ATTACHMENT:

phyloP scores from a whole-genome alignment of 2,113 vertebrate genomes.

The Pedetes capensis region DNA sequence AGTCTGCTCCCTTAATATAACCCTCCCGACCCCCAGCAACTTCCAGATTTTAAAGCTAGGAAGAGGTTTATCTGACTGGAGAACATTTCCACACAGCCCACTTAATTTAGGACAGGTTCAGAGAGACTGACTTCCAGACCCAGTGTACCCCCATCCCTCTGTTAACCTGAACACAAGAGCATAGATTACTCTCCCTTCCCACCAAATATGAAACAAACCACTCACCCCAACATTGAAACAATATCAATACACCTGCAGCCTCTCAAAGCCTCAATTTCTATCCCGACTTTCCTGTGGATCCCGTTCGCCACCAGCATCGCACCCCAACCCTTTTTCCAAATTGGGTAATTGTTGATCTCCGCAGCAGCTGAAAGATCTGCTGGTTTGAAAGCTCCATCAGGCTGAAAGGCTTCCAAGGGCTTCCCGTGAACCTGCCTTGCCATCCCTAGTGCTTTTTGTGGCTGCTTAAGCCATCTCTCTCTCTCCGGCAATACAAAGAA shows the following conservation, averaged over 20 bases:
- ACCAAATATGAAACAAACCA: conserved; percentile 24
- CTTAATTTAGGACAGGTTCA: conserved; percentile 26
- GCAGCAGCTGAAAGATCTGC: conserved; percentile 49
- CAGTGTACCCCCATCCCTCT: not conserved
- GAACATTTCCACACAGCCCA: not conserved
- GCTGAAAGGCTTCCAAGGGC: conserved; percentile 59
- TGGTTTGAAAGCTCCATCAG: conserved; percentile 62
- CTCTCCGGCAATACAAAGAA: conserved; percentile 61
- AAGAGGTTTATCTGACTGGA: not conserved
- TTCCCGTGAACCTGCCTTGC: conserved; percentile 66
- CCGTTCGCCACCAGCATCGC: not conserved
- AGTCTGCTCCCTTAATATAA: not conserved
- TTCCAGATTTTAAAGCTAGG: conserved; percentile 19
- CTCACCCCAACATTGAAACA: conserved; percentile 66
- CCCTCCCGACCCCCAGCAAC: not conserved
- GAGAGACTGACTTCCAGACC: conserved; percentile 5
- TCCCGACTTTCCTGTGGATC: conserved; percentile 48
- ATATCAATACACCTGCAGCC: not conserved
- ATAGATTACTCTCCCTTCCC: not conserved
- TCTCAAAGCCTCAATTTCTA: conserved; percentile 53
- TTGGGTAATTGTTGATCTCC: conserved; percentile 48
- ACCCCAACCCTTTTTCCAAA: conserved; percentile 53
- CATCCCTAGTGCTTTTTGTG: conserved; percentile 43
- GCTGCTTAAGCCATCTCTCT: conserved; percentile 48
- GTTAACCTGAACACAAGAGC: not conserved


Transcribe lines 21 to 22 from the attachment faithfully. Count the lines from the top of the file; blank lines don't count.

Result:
- ATAGATTACTCTCCCTTCCC: not conserved
- TCTCAAAGCCTCAATTTCTA: conserved; percentile 53